Treatments for Pyometra in DogsThere are three ways to treat open-pyometra in dogs: surgical procedure, prostaglandin injections, and oxytocin and ergot derivatives injections. Here's what you should know about these three:

Surgery

The most common and most effective treatment is emergency surgery, called an ovariohysterectomy, to remove the dog’s uterus and ovaries. Surgical removal of the uterus and ovaries is the best way to guarantee that pyometra will not return, as pyometra will reappear in up to 77% of dog’s who do not have this surgery.

This surgery can be expensive and dangerous due to the fact that the toxic materials in the uterus can leak, and spill into other areas of the body. Antibiotics are given during and oftentimes after surgery. The dog will usually need to stay in the hospital to be monitored and receive pain medication, for at least a few days post-operation.

Prostaglandin Injections

This is a less common treatment for pyometra that can allow the dog to remain capable of reproduction, as her uterus and ovaries are not removed with this treatment. The dog is given hormone injections that will cause her uterus to contract and hopefully release the pus.

Chances of a dog having a successful pregnancy are greatly reduced after she has had pyometra. Therefore an ovariohysterectomy is always recommended, as pyometra will often reoccur without the surgery.

Oxytocin and Ergot Derivatives Injections

Injections of these classes of drugs have been shown to produce the strongest and shortest-lasting contractions in the dog’s uterus with the aim of expelling the pus.

This treatment is especially dangerous, however, because it can result in the pus being pushed through the uterine tubes and into the dog’s abdomen, or cause the walls of the uterus to rupture, both of which would cause all of the toxins to be released into her body, likely resulting in death. And all treatments that force the dog’s uterus to contract are very painful for her.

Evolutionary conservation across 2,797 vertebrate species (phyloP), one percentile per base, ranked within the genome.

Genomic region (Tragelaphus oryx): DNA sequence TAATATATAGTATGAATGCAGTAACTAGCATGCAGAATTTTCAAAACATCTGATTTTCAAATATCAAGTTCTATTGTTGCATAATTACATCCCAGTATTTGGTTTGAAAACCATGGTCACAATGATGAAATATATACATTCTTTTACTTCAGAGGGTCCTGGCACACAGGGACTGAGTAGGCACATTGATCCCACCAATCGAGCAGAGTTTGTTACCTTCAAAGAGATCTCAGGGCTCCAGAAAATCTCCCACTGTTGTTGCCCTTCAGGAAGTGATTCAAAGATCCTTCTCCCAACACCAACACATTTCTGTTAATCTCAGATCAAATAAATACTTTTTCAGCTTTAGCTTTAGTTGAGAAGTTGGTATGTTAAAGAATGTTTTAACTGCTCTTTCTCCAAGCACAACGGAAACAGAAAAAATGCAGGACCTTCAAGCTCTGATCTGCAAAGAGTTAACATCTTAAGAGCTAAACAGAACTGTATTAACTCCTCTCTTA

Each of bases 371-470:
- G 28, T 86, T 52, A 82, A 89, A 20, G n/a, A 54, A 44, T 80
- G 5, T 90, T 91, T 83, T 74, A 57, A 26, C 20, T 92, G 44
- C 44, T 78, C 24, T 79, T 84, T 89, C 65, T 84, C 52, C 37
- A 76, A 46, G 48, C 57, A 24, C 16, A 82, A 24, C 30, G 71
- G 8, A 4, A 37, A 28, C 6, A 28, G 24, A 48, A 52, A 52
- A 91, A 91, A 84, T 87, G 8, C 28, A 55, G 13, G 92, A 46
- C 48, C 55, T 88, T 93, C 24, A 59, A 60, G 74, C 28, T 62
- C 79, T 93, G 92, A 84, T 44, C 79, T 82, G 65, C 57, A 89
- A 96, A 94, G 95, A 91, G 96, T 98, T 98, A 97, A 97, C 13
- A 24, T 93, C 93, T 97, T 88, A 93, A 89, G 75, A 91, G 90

Treatments for Closed-Pyometra in Dogs

There are only two ways to deal with closed-pyometra in dogs, and these are surgery and antiprogestin-based medication. Here's what you should know about these two options:

Ovariohysterectomy Surgery

This is the same surgery described in option number one, for cases of open-pyometra. In cases of closed-pyometra, surgery is also the most common and many times the only treatment option, because the dog’s cervix is not open it is impossible for the pus to drain out of the body by way of forced uterine contractions.

Antiprogestin-Based Drugs

Giving the dog an antiprogestin-based drug will sometimes cause her cervix to open, allowing the pus to drain out of the uterus. This option will take at least 9 days to begin working, with only a 20% success rate reported on day 9.

If the dog is able to survive the infection until day 28, a 90% success rate has been reported in cases in which the dog was given 5 doses of an antiprogestin-based drug, which must be spread out over the 28 days. Dogs that present with liver or kidney problems are not candidates for this treatment option.

How to Prevent Dog Pyometra

The only way to prevent dog pyometra is by spaying your female canine. This also prevents the dog from developing breast cancer or having unplanned pregnancies, as well as some other benefits. It is also much less expensive and less risky to have a healthy dog spayed, than to have the emergency spay surgery performed on a dog with pyometra.

READ NEXT: 7 Tips on How to Prepare for Your Dog’s Pregnancy